Matt Davis on Core Knowledge Reading Program

by Robert Pondiscio
September 9th, 2008

There’s a good, in-depth interview on with Dr. Matt Davis, the head of the Core Knowledge Reading Program, which will be piloted in New York City this year.  He talks about the two major strands of the program: a unique phonics-based “Skills” strand, and a “Listening and Learning” strand that enables very young children to build up vocabulary and background knowledge, through read-alouds of classic literary selections, fairy tales and poems, as well as a non-fiction selelctions in history, science, art, and music.

“We think the two strands together will be a great one-two punch.  The Skills Strand should teach the students to decode fluently, while the Listening and Learning strand should help ensure that they have the breadth of background knowledge they will need to understand what the words they decode.”

Davis also makes a good, if little appreciated point about Core Knowledge in general.  “Although people have been slow to see this, it is a curriculum designed for social justice,” he notes. ”The well-off kids, the ones whose parents read to them, teach them about numbers and letters, take them to New York and Washington, DC in the summer, visit museums, listen to public radio, and so on – those kids are going to tend to soak up a lot of cultural literacy in the home environment, and they will be able to make sense of a lot of what they read. But other kids are not as fortunate.  These children need to get their cultural literacy in the schools. These are the children the Core Knowledge Foundation is looking to help, and they are also the children we are hoping to help with the reading program.”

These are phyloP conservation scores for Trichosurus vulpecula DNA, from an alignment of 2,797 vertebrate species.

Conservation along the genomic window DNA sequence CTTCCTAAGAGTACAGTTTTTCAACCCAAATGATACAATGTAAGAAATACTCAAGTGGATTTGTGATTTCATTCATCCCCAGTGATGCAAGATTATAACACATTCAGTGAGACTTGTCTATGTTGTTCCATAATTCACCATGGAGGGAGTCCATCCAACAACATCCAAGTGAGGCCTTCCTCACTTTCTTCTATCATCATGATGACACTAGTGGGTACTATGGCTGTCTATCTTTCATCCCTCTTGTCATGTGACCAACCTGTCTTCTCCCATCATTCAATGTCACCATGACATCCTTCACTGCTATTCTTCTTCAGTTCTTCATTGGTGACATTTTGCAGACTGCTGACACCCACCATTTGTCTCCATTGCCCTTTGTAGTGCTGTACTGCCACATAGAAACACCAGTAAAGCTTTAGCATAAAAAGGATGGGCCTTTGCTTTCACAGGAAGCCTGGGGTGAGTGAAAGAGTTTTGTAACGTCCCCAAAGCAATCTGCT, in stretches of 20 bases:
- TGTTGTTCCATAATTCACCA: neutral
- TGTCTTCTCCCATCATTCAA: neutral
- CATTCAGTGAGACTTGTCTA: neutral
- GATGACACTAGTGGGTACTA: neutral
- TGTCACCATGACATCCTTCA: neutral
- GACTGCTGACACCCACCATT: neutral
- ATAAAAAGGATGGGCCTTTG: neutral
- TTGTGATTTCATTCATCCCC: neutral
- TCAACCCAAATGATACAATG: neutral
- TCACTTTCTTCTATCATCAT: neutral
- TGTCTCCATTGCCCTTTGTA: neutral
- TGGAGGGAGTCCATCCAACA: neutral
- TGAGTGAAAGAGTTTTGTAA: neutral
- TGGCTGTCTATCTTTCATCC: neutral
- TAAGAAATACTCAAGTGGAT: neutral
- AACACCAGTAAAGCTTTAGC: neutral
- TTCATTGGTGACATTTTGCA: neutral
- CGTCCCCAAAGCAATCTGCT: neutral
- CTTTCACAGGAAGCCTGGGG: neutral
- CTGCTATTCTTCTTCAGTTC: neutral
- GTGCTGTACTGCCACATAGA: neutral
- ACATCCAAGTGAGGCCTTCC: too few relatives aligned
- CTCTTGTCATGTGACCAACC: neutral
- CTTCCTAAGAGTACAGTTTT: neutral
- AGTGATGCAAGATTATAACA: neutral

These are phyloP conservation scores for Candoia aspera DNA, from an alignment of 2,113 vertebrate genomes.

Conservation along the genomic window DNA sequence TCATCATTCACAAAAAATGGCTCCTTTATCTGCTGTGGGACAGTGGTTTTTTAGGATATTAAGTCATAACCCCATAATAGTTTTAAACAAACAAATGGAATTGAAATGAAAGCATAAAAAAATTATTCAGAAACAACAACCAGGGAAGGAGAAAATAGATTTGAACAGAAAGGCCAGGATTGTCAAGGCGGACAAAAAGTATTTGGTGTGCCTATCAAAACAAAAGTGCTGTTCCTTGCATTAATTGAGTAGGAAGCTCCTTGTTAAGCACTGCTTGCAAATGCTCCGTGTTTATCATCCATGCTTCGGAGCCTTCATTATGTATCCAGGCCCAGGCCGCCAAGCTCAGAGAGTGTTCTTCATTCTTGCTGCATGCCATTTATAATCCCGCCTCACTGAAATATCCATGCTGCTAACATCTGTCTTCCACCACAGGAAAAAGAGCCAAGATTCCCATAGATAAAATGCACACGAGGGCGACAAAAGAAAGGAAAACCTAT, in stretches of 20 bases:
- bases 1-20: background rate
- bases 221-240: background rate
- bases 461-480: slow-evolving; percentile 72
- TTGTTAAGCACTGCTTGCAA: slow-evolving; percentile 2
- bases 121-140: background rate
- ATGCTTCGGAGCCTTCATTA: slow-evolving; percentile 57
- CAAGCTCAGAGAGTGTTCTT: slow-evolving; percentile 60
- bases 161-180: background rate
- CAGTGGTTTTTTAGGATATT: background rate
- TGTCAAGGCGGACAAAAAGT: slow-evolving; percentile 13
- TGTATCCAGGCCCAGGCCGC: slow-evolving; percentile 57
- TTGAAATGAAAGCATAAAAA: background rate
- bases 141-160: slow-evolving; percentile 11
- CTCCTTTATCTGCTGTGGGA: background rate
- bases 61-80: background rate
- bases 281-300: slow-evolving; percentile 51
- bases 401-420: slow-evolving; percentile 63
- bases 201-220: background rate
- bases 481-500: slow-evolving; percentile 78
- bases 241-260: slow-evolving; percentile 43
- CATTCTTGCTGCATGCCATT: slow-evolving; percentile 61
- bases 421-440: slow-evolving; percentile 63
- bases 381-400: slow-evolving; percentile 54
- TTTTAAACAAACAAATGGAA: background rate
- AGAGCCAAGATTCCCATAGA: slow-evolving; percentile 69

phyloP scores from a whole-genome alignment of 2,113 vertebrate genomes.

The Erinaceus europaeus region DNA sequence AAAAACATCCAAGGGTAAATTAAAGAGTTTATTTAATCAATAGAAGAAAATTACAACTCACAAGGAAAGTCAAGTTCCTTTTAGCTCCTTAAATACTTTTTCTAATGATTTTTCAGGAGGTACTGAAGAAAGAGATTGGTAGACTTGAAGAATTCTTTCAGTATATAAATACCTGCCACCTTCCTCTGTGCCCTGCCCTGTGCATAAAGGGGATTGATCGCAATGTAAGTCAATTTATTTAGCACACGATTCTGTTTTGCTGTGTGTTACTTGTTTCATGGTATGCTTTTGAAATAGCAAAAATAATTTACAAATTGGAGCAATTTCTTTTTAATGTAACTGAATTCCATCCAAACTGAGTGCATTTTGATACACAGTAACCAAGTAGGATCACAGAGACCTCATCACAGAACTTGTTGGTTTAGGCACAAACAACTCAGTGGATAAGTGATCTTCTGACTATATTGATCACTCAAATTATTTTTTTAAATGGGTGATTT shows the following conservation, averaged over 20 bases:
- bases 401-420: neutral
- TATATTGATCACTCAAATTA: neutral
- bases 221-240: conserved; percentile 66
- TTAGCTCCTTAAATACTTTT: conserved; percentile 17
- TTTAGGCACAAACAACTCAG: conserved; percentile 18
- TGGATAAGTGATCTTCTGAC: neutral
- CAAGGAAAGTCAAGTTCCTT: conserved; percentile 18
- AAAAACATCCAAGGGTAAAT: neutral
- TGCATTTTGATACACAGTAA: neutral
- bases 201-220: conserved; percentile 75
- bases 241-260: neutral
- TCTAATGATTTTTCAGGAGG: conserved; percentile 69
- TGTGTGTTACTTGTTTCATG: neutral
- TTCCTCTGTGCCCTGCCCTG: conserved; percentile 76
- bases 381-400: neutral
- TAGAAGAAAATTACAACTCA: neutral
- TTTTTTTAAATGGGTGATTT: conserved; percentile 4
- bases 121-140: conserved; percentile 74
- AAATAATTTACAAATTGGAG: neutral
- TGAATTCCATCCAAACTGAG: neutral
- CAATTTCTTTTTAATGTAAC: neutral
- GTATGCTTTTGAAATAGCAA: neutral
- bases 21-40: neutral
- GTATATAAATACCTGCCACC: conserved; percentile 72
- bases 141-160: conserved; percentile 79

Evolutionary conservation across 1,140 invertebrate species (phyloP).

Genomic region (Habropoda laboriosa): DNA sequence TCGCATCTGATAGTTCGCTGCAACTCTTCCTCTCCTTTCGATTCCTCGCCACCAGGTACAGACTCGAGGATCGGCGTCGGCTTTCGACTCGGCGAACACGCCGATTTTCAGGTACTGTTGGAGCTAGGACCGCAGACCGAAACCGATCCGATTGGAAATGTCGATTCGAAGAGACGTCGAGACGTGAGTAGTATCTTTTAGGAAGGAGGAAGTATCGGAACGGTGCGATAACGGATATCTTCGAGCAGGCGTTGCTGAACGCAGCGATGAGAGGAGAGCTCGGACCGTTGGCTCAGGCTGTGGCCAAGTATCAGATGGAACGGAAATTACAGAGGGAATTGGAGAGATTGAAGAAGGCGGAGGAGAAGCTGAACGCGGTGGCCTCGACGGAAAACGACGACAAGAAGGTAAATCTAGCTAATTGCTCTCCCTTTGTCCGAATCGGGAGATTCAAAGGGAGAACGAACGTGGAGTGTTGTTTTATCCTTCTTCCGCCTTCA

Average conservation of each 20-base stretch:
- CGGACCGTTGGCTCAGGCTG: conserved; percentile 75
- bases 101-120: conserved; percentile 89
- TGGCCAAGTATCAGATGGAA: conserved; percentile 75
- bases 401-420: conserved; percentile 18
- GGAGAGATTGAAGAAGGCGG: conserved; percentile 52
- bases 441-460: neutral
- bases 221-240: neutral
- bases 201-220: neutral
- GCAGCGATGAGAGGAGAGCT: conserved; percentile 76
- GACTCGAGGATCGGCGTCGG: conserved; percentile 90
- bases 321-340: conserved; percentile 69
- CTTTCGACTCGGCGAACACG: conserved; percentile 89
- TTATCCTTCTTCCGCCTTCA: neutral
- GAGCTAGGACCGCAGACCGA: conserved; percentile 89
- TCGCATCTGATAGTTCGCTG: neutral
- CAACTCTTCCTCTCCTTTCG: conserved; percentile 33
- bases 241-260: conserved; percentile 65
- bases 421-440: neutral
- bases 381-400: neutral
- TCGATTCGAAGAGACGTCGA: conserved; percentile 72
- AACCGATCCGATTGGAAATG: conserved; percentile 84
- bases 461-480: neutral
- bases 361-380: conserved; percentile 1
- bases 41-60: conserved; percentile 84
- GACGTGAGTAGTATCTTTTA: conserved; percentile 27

1 Comment »

  1. Just a little observation about assuming that children who are “well off” have had certain experiences. We are doing a gourd study in class and I was amazed at how little experience my 4th graders (9 – 10 years old) from Westchester County have had with gourds or even pumpkins. When we checked to see if the gourd floated and it was observed that the gourd flipped over neck down, almost all the students thought that was so because the neck weighed LESS so it was sinking and the body was keeping it up! They were then asked to predict what would be inside the gourd and 5 out of my 22 had any idea that seeds would be inside. I had assumed that in this lovely, upper-middle class neighborhood children and their families carved jack-o-lanterns from pumpkins and would have some background experience when doing this activity. Sadly I was mistaken and was very glad that we had done the study in class.

    Comment by Alison Bankes — September 22, 2008 @ 12:29 pm

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